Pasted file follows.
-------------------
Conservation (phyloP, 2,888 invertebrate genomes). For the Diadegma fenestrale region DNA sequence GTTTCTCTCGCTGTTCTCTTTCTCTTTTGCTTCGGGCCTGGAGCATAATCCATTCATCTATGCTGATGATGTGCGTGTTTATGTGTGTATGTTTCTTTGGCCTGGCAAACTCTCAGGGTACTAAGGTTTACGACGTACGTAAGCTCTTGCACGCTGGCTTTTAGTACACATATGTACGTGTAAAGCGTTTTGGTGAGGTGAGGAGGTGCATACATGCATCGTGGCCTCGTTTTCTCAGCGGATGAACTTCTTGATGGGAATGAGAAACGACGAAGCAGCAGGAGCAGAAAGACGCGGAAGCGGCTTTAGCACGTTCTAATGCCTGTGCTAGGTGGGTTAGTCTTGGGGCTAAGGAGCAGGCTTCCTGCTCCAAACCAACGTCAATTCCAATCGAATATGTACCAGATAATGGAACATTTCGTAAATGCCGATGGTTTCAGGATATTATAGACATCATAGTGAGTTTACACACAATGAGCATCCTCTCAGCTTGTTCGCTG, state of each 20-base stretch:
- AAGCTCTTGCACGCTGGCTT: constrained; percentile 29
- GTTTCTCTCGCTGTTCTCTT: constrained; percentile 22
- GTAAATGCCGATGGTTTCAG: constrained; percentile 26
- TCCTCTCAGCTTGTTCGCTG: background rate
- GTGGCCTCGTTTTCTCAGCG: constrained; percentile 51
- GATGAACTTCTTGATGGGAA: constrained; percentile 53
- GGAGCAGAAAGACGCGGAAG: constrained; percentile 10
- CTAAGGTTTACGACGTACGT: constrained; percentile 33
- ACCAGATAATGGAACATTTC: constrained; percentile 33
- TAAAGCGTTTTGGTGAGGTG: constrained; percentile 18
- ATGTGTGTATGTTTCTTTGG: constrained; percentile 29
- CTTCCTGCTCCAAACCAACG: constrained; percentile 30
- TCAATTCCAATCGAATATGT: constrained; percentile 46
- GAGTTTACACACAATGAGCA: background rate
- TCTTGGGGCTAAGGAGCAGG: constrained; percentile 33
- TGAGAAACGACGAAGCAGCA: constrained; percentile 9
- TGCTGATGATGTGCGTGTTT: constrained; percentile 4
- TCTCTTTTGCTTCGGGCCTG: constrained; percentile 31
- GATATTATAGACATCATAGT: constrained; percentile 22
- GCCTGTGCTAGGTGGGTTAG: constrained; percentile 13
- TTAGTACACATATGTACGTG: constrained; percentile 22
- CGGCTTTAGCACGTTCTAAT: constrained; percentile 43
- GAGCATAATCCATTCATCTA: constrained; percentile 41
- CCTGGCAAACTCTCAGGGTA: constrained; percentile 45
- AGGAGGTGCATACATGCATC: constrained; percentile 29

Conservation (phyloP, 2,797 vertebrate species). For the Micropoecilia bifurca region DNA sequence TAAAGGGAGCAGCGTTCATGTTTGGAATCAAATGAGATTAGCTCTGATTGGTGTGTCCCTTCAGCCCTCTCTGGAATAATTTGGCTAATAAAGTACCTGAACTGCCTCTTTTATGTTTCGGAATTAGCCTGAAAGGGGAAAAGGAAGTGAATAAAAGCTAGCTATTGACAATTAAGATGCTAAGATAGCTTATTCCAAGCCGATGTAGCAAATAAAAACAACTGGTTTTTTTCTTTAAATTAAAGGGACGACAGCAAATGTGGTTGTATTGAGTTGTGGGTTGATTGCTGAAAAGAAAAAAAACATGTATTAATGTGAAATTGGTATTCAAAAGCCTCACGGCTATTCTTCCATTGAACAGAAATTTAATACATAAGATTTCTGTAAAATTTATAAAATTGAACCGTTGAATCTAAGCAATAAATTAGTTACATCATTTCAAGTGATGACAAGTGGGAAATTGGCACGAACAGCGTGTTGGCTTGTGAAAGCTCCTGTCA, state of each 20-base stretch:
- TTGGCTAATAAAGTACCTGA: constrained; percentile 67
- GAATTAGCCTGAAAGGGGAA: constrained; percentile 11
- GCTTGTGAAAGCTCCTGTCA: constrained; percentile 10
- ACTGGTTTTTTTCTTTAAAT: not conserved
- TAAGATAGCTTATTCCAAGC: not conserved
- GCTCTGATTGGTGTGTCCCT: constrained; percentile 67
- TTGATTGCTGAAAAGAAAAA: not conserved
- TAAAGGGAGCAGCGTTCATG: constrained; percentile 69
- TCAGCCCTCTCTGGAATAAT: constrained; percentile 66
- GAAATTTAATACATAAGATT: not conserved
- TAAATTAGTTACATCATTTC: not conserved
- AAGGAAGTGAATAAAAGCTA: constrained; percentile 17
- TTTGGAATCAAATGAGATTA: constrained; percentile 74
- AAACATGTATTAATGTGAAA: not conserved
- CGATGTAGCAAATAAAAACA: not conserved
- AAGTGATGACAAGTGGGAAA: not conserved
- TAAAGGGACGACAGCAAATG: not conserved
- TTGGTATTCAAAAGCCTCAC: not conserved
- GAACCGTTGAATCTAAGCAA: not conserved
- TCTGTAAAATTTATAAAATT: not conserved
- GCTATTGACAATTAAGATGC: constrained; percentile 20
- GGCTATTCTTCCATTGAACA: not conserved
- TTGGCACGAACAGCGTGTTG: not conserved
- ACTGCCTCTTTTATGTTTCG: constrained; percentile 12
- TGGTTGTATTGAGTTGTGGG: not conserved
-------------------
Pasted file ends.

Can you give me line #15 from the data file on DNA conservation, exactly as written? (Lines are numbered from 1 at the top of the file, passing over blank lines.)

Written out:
- GAGTTTACACACAATGAGCA: background rate